It’s More Than Being Sad

We have all experienced being sad in our life, but depression is an illness that goes deeper than the base feeling of sadness, which is why those struggling, can’t just get over it. Here are some telltale signs that your sadness has turned into depression:

  • Dramatic changes in appetite, weight gain, or weight loss
  • Irregular sleep patterns
  • Extreme feelings of anxiety or helplessness
  • Feeling irritable and restless
  • A constant feeling of sadness that can make you feel empty and alone
  • Physical symptoms that can include body aches, stomach cramps, or headaches
  • Loss of interest in activities you once enjoyed
  • Feelings of fatigue
  • Trouble concentrating, experiences with memory loss, and an inability to make decisions

Children Can Be Depressed

A common misconception that exists is that all childhoods are filled with joy and happiness. The reality is that some children experience trauma and are consumed with ongoing stress. The stresses that children face are not always those that adults may face, but they can cause serious harm to a child’s overall mood and behavior. Childhood can bring on its own set of stresses that can include bullying, pressures for academic success, and peer acceptance. Examples of behaviors often seen in children with depression can include:

  • Persistent feelings of sadness, hopelessness, or irritability
  • Refusing to engage in activities they once loved
  • Changes in their sleep and eating patterns
  • Loss of energy
  • Having a hard time paying attention
  • Feeling worthless, or useless
  • Engaging in self-injury and self-destructive behavior

Depression Is an Illness

Depression is a real illness that can affect the strongest person you know. When someone suffers from depression they are not weak nor should they be criticized in any way. Depression is the leading cause of disability in the United States and ranks among the top 3 workplace issues. Current research shows that depression affects an estimated one in 15 adults in any given year.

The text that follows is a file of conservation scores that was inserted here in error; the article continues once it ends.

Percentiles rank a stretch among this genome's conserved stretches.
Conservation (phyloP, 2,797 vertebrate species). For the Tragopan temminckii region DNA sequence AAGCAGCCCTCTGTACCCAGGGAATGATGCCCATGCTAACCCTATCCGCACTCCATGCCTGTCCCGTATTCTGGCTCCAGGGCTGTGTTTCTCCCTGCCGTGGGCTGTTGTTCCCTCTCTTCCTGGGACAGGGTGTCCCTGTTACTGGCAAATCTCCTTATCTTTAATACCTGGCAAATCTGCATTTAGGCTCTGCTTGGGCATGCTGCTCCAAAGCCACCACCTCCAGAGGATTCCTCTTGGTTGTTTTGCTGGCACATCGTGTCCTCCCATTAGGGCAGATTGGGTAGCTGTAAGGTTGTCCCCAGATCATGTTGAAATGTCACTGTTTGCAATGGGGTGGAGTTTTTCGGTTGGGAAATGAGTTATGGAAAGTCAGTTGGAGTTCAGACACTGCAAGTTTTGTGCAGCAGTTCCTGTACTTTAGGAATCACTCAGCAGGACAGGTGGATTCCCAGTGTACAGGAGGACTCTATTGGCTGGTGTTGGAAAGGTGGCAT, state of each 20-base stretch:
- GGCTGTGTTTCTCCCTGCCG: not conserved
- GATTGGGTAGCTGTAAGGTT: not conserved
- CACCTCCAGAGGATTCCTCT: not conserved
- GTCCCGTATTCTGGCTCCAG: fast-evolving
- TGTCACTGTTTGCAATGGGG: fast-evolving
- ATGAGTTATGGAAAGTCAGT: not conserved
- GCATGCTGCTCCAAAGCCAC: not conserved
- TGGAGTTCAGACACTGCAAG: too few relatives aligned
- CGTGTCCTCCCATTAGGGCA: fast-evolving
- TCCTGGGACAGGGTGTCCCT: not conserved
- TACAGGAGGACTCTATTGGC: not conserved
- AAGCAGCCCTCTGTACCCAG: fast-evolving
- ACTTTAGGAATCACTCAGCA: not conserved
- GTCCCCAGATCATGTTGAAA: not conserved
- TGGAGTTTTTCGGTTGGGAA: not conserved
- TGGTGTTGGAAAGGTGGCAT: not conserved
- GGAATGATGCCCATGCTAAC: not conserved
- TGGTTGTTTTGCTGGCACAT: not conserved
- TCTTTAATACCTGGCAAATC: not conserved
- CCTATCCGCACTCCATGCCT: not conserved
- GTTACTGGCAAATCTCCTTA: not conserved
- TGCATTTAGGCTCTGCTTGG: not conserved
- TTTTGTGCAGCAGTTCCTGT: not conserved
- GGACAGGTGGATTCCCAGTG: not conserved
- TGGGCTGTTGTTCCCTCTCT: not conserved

Feeling sad is a normal emotion that everyone has experienced throughout their lifetime. When someone is depressed it goes beyond being sad. The ability to “snap out of it” is not possible, nor can they just get over it. Depression affects over 18 million adults in any given year and is the primary reason individuals commit suicide. Eliminating misinformation and stigmas surrounding depression is necessary to help those struggling and for them to seek the professional treatment they need. Educating yourself and those around you regarding depression is a great way to help you support your loved ones struggling with any mental health disorder. If you are looking to gain additional knowledge regarding depression, reach out to Achieve Concierge today. We want to help break stigmas and provide for those battling mental health disorders. Reach out to us today to help yourself and others. Call us at (619) 393-5871.